Netflix falls in behind Blu-ray
Will discontinue HD DVD
Online video rental outfit Netflix has raised its colours in the Blu-ray camp by announcing it will stop buying new HD DVD discs and phase out existing stock by "about the end of the year".
According to Reuters, Netflix has stocked both hi-def formats since they joined battle back in 2006, but says that recent announcements by major studios that they would only publish on Sony's Blu-ray represents "a clear signal from the industry".
Blu-ray now boasts support from Disney, Fox, Lionsgate, MGM, Sony and Warner, while solely Universal and Paramount continue to release exclusively to HD DVD - "for now", as Sony's Blu-ray site puts it.
As well as limited studio support, HD DVD has suffered some serious body blows recently, including Woolworths' announcement earlier this month it would also stock exclusively Blu-ray.
Once again, the point was missed
It's not about installed user base! It's not about how many disks per head are bought. For goodness sake.
It is about how many disks are bought in total!! Whether they be by one person or one million. Tim, you really are misrepresenting the figures as much as you possibly can entirely to try to prove a point.
And to be honest, sounding very much like someone from the HD-DVD consortium press office a few months back before the wheels fell of the waggon!
You lost - get over it. You bet early and came away a loser after choosing the wrong side. Coming up with lame arguments and throwing a tantrum is not going to change the fact that HD-DVD IS DEAD!
Sorry you threw your money away on a player that will only be suitable for upscaling DVDs in the near future, but if you buy early you take your chances. There is nothing baseless about Sony's claims, the consumer HAS chosen. Just because you individually did not choose it doesn't mean that everyone else would have chosen HD-DVD given the choice or if they had spoken to you first as you would have pointed them in the right direction. Everybody did have a choice, Toshiba have been falling over themselves to lose money on each player to get them into peoples homes, and hardly anybody wants them.
Netflix has other problems
This is partly a case of the whole 'BluRay winning' argument, but also the anecdotal data I hear from all my Netflix-subscribing US friends is that HD-DVD just isn't that durable in a rental situation, and the number of scratched discs they get is significantly higher than either SD DVD or BluRay.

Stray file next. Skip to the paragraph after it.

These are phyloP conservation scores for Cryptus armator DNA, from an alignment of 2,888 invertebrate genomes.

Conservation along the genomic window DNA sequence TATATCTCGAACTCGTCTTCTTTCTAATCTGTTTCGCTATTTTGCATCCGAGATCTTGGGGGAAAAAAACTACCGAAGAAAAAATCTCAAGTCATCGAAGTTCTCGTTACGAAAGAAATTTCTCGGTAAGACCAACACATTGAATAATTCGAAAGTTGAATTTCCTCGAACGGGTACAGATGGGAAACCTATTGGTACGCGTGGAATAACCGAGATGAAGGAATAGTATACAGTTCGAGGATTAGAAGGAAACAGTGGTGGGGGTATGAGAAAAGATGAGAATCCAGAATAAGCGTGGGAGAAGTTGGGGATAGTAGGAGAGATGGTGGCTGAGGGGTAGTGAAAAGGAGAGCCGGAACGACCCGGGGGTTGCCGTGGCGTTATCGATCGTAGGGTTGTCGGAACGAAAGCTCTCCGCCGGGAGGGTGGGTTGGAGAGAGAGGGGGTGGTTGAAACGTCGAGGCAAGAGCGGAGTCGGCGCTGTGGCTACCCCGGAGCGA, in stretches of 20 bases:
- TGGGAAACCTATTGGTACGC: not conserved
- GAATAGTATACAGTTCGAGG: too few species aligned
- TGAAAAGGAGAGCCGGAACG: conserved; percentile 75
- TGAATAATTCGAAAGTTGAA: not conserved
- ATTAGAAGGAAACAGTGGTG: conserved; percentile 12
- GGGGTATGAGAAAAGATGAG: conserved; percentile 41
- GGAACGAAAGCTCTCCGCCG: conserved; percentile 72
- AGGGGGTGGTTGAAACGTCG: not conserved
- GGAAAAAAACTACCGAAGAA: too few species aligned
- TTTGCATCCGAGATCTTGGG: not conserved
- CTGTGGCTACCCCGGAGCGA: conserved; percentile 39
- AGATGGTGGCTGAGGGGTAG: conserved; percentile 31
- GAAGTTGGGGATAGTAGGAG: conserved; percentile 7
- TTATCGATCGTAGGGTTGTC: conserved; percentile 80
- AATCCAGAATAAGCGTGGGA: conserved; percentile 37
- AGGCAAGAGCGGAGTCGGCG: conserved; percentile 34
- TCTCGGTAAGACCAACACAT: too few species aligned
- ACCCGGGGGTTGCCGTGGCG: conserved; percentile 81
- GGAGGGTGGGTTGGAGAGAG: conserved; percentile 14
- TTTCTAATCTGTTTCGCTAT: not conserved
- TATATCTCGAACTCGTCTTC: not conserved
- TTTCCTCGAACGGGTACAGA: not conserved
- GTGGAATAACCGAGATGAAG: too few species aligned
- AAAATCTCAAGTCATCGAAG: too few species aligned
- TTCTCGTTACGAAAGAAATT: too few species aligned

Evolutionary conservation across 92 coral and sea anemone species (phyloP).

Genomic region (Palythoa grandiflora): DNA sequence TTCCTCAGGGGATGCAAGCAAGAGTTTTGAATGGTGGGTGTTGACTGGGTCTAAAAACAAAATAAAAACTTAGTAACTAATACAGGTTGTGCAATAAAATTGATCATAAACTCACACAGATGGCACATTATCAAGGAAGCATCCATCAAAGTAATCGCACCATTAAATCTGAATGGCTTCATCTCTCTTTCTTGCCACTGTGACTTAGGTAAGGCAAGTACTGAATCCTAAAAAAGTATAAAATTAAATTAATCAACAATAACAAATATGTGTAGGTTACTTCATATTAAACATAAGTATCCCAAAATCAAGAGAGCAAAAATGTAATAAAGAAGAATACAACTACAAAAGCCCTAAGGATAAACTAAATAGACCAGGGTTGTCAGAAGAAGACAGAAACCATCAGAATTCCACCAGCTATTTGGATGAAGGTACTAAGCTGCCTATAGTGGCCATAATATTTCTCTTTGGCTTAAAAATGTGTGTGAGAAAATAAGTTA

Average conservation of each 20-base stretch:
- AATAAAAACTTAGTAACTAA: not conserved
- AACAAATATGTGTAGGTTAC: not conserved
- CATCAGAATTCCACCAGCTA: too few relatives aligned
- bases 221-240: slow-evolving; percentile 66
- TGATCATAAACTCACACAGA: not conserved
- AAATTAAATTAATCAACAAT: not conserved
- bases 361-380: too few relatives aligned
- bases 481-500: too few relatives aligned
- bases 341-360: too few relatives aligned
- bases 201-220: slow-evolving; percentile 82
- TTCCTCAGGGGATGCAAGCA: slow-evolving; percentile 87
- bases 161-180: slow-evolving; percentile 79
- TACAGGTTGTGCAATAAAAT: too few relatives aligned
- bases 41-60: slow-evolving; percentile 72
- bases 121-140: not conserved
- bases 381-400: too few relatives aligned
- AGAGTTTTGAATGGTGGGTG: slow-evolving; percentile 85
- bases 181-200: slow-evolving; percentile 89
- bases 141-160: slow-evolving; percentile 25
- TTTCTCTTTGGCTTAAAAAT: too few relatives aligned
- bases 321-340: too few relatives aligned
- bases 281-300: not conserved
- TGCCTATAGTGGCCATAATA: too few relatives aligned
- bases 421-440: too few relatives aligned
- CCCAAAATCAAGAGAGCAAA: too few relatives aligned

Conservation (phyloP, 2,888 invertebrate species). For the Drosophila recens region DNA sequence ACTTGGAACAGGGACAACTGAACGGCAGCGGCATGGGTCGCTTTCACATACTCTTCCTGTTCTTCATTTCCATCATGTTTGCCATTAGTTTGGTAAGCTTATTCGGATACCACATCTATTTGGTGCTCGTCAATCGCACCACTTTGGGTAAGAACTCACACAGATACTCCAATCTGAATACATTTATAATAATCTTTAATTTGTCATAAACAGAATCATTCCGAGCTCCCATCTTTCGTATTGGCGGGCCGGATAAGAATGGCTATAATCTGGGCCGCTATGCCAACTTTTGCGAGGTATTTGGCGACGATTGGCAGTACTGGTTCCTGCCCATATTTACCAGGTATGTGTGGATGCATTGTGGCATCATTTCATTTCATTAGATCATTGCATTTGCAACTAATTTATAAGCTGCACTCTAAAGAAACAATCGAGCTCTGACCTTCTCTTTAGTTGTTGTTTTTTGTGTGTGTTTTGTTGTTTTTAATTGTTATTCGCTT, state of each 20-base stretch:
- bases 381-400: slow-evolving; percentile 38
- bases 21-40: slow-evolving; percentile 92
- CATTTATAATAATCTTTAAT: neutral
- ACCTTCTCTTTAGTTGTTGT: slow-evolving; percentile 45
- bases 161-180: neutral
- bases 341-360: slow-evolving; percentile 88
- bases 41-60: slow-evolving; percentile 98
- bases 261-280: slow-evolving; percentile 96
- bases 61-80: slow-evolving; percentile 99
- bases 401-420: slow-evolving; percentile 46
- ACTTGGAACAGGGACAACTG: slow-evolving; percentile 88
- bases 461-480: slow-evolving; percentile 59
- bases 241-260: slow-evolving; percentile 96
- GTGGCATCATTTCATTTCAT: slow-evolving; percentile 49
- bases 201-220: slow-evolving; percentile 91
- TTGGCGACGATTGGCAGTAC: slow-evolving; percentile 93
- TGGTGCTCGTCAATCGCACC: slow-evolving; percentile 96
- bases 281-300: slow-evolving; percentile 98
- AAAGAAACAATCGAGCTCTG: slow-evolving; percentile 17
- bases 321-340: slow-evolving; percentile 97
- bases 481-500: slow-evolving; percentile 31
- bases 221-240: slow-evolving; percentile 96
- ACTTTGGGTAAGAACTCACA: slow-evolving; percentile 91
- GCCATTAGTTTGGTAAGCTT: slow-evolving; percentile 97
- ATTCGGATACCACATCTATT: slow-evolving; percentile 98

Constantly having to replace discs for that would be pissing Netflix off no end.
Blu-Ray has nastier DRM
"DRM in both Blu-Ray and HD-DVD is damn near identical, and damn near pointless from the point of view of video enthusiasts since it's been broken on both, so the point is rather moot."
Now that's just plain wrong. Blu-Ray has BD+, a VM that allows content providers to include custom decryption code with the ability to read and modify the player's memory. The intention is that it can poke around in the player's internal data structures - which are on file with the BD+ licensing group - in order to check that it's a genuine, unmodified player of the model it claims to be before it decrypts the data. (Can anyone say "hardware compatibility issues"?). A secondary intention is to give them a way of running arbitrary native code, which means that if there is a Blu-Ray version of the Sony rootkit, holding down Shift won't stop it running - in fact, you won't be able to.
As far as I'm aware, Blu-Ray hasn't been broken yet, and in fact it'll probably be damn near impossible to break it outright (as opposed to one title at a time) short of a 100% faithful (and entirely illegal) emulation of a hardware player.
Re: WMV urgh (and other things)
You realise VC-1 is a mandatory part of Blu-Ray and that's based on WMV? ;)
Anyway, as for the technical points.
Capacity - none issue.
a. HD DVD has 51gb now. Doesn't need it anyway...
b. Blu-Ray 50Gb releases appears as 2x30gb on HD DVD.
c. Blu-Ray wastes a third of disc space on uncompress PCM tracks when it could use Dolby TrueHD (also lossless) or DTS-HD MA (again lossless).
d. Same releases on Blu-Ray and HD DVD are identical encodes, although HD DVD also manages to squeeze on interactive features.
Bitrate - none issue
Encodes on both are the same and the extra bitrate Blu-Ray affords is not required.
DRM - identical?
Yes and no.
Both have the same DRM, but Blu-Ray adds extra options to allow studios to turn off things like Mandatory Managed Copy. This destroys any hope of using Windows Media Centre or other third party Media Centre systems, or even Linux, to network your home media with HD movies.
"It is about the amount of media sold. Not players, not technical superiority, but disks. There could be one million cheap shit HD-DVD players in the world and 10 £1000 BR players, but if those 10 BR owners buy 1 million disks a month and the million HD-DVD owners only 100,000 disks, BR wins."
In that case, Blu-Ray should actually lose, because statistics are showing that PS3 owners are individually buying far less Blu-Ray discs than HD DVD owners.
The situation is in fact entirely the opposite to your example. There are millions of PS3 players to the hundreds of thousands of HD DVD players, but the latter sells more discs per player. Just that there are so many PS3s players it's skewed the figures 60/40 in favour of Blu-Ray, hence the baseless claims by Sony that "the consumer has chosen!"